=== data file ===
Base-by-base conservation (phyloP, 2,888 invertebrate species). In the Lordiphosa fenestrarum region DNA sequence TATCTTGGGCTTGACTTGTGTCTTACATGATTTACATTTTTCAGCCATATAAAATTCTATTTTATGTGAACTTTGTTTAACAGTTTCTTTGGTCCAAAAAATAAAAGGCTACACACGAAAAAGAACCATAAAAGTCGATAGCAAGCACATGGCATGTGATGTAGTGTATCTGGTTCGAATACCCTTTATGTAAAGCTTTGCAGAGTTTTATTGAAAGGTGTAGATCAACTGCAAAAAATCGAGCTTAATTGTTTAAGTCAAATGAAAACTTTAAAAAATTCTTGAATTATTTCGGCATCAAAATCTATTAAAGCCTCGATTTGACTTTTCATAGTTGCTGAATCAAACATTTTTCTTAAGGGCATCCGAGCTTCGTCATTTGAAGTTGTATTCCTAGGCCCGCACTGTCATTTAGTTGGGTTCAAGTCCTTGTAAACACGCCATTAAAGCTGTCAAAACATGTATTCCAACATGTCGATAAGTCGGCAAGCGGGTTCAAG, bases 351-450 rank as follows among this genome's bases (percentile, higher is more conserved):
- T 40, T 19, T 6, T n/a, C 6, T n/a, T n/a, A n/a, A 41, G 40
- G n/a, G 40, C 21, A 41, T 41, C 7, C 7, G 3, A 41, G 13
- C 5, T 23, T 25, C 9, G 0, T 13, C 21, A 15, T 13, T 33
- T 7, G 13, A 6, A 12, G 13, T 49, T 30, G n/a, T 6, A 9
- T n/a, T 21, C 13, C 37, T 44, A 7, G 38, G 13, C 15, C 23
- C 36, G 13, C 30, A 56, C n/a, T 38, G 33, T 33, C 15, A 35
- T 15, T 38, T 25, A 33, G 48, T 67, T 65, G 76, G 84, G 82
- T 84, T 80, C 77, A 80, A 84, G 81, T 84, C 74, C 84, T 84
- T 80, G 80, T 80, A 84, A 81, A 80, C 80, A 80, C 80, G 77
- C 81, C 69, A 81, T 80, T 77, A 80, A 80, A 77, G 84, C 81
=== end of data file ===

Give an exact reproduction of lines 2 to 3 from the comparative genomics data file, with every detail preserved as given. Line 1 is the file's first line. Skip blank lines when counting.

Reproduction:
- T 40, T 19, T 6, T n/a, C 6, T n/a, T n/a, A n/a, A 41, G 40
- G n/a, G 40, C 21, A 41, T 41, C 7, C 7, G 3, A 41, G 13